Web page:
Find the Courage to Forgive Yourself

I wrote this post a year ago when I set out on my journey to find my purpose or my reason to write and my path to happiness, before I quit for the fourth time, and started again a month ago. I wanted to share because its a concept I believe we all forget sometimes, but is so very important in order to find the answers we seek. 

The greatest act of courage is to be & own all that you are. Without apology. Without excuses & without any masks to cover the truth of who you truly are. – Unknown

You hear it all the time, whether it be in self-help books, spiritual seminars or inspirational stories — the power of forgiveness, and how it can set you free. For so long, when I heard these words, my mind immediately went to those who had hurt me in some way or another, and how forgiving them would heal me. Not until recently, after diving into all the spiritual and inspirational books I could get my hands, did I realize I was missing something so obvious if it were a snake it would have bit me.

The concept of forgiveness should not only extend to those around you, but also within you. Mind. Blown. This was an eye-opening concept when I truly thought about it, and the same reason I started with the idea of forgiving yourself as my first official post on my journey to happiness.

There are so many things I want to share that I struggled for a few days trying to determine what the subject of my next post would be. My head was swimming with ideas, but the concept of self-forgiveness kept nagging at me. I finally understood why. To begin any journey, whatever it may be, you must forgive the past to move forward. The fact is though, those words can be so over-stated that they become background noise. You see it and hear it in memes, affirmations and posts all around social media, but what does it really mean? Forgive your past to move on to the future. Ok. Done — If only it were that easy.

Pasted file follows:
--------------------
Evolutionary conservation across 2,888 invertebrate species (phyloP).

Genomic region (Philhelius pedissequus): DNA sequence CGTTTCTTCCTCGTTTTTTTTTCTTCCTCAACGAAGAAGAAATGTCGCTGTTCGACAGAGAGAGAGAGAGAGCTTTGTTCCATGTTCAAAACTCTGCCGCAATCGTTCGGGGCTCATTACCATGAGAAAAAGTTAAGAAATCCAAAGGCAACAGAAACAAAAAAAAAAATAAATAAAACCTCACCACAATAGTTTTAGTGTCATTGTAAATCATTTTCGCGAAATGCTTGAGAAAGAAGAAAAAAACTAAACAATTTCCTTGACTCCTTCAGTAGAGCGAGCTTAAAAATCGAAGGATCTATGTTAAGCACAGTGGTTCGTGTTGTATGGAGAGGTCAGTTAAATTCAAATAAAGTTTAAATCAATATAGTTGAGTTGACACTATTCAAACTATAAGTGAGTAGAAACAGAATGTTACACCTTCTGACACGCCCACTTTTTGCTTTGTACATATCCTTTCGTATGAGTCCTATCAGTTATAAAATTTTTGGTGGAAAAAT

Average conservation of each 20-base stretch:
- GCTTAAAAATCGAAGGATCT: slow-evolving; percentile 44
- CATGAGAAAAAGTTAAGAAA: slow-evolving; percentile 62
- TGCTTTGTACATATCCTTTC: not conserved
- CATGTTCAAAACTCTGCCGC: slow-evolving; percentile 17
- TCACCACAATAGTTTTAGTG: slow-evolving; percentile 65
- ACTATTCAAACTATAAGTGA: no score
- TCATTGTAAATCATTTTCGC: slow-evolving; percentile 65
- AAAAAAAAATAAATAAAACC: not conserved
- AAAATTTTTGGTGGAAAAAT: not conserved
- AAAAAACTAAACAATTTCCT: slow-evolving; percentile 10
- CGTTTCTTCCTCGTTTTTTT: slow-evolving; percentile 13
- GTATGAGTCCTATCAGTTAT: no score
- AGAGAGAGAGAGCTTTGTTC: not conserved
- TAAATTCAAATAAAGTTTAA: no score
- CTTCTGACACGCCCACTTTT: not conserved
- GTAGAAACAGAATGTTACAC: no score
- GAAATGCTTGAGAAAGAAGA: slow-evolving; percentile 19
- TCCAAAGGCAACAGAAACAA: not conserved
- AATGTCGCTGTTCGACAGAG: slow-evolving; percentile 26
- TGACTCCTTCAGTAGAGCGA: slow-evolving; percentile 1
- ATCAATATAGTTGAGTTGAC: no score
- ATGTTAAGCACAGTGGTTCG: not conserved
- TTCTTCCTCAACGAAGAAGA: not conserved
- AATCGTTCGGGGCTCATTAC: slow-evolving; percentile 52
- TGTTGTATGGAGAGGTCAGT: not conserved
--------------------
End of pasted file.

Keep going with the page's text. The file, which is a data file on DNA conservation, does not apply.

To truly forgive yourself, it is necessary to dig deep and probably face some truths you’ve been trying to avoid. You will need to let go of the guilt kept so close to your heart that sometimes you forget it’s even there. You know, that guilt that tricks you into believing you don’t deserve to be happy. For me, this was a very scary concept to face.

My past was something I never dealt with on that level. I mean, I looked back on it, and I acknowledged it, and even blamed a lot of people for it, but never really faced it internally. I never allowed myself to own it so I could let it go. Among many reasons, my heavy guilt mostly came from what I felt I put my children through. Two divorces were hard enough, but I moved my daughter 10 times by the time she was ten, and my son 8 times and he turns twelve this year.

I’m not proud of these stats, and even though I did, and still do believe, those moves were necessary for our future, that guilt halted any belief in the possibility of happiness without me even realizing it.  Subconsciously, I had convinced myself that someone who could do what I did, whether it be for a good reason or not, should not be allowed happiness or an opportunity to succeed. Because these thoughts were subconscious and based on the belief that other people’s judgment of me is what mattered, I would consistently convince myself that it was those people who determined my truth, and only if they would understand and except me for my decisions, then all would be ok. I lived like that every day.